Hard tail on the hill of Corton
Corton Charlie ripening in the morning sun, and just about ready for picking
Back to an unusually sunny North East UK with still some idle ramblings after checking through all my notes from my recent Burgundy trip, including some missing notes on wines presented at Les Grands Jours de Bourgogne.
Most notably from Domaine Albert Morot at the Beaune Colleurs Vins tasting at the Palais des Congres on 21/03 in Beaune. I was a little disappointed with the Beaune wines on offer, but only because my expectations were so very high for the 2010 wines after what I had tasted previously. The Morot wines however were spot on starting with a Savigny 1er Bataillere, then on to 1ers Les Teurons, Les Cent Vignes and the pick of the group 1er Les Bressandes, beautifully balanced wines with a precision and sense of place, and a price tag I may add that won't break the bank.
One of the fringe events was the "exception elles" tasting at the Chateau de Chassange Montrachet organized by the Femmes and Vins de Bourgogne, an association of women winemakers founded in 2000 and now has forty members. The wines tasted at this event all ending in a vintage with a zero, mostly 2010 of course with the odd 2000 and 1990.
Chablis from two producers showing well on that day, Athenais Beru pouring her largely unknown monopole Chablis Clos Beru 2010 and Lyn Marchive pouring her Domaine des Malandes Chablis including Vau de Vey 1er and Vaudesir Grand Cru. Fresh mineral, lime and flavours of the sea, perfect for what was to come, a cheese tasting that deserves honourable mention as not just one of the highlights of the day but of the entire trip.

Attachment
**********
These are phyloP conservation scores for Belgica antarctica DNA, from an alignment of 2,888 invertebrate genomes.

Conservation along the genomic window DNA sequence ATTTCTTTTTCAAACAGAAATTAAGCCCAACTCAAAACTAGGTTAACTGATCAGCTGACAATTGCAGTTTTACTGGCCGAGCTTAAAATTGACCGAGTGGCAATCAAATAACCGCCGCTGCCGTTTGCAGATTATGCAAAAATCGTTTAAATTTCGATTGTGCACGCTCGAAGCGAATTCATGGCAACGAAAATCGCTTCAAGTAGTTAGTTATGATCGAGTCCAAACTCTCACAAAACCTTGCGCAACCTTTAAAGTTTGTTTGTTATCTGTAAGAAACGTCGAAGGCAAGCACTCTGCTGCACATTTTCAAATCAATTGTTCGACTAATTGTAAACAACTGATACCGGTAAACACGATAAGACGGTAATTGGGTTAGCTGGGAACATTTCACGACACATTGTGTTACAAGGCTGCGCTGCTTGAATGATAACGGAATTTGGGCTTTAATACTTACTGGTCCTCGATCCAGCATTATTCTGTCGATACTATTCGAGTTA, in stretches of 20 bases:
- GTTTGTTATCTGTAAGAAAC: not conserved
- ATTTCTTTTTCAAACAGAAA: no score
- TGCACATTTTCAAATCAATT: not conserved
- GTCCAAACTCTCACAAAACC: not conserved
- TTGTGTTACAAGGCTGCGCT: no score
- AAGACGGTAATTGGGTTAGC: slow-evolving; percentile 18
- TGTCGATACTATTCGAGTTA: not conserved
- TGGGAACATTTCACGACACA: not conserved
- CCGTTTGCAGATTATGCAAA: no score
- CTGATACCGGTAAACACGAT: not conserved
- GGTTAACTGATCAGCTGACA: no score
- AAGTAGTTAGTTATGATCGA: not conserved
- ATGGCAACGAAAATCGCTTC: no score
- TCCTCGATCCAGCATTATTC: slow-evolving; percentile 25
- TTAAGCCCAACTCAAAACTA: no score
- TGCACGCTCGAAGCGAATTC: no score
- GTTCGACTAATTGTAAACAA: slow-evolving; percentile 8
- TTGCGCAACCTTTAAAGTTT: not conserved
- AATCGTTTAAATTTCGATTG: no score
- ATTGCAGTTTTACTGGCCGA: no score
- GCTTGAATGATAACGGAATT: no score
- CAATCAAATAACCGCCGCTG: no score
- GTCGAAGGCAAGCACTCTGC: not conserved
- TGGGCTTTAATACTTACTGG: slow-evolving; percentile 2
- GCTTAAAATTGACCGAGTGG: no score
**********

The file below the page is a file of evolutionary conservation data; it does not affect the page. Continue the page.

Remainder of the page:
For the reds a trio of excellent Pommards from Anne Parent, Croix Blanche, 1ers Les Chaponnieres and Les Epenots also left a lasting impression.
Estelle Prunier from Michel Prunier et Fille kindly offered a few bottles of a 1990 Auxey Duresses rouge 1er Clos du Val, a wine that had reached its peak but was still showing that Burgundy wine can be found with a reasonable price tag, and still be ageworthy for over twenty years. A memorable wine to end what was a memorable event.
Another evening less than memorable this time, by invitation only was the Soiree "Bourgognes and Saveurs du Monde" held at the majestic Chateau de Meursault, all lit up in the dark and looking very posh.
The wine and food pairing that was to follow was not quite in line with the stature of the location as what was supposed to be a pairing with Italian, Thai and Caribbean food with Burgundy wines, ended up as what could be best described as a free for all, with long lines of people at each food station, which sooner than later ran out of food. After waiting in line for my less than generous glass of Cremant de Bourgogne it all began to appear slightly pointless.
General concensus from the large table I was at with three American friends and an assortment of Scandanavians was that we had learned bugger all about the association of Burgundy wines with any food.
Got to hand it to the BIVB though as what they lack in organization they make up for in location as we stepped out into the cool Burgundy evening at the Chateau de Meursault taking in the sense of just being there and that of the tastings that had come before that day, I guess nobodys perfect.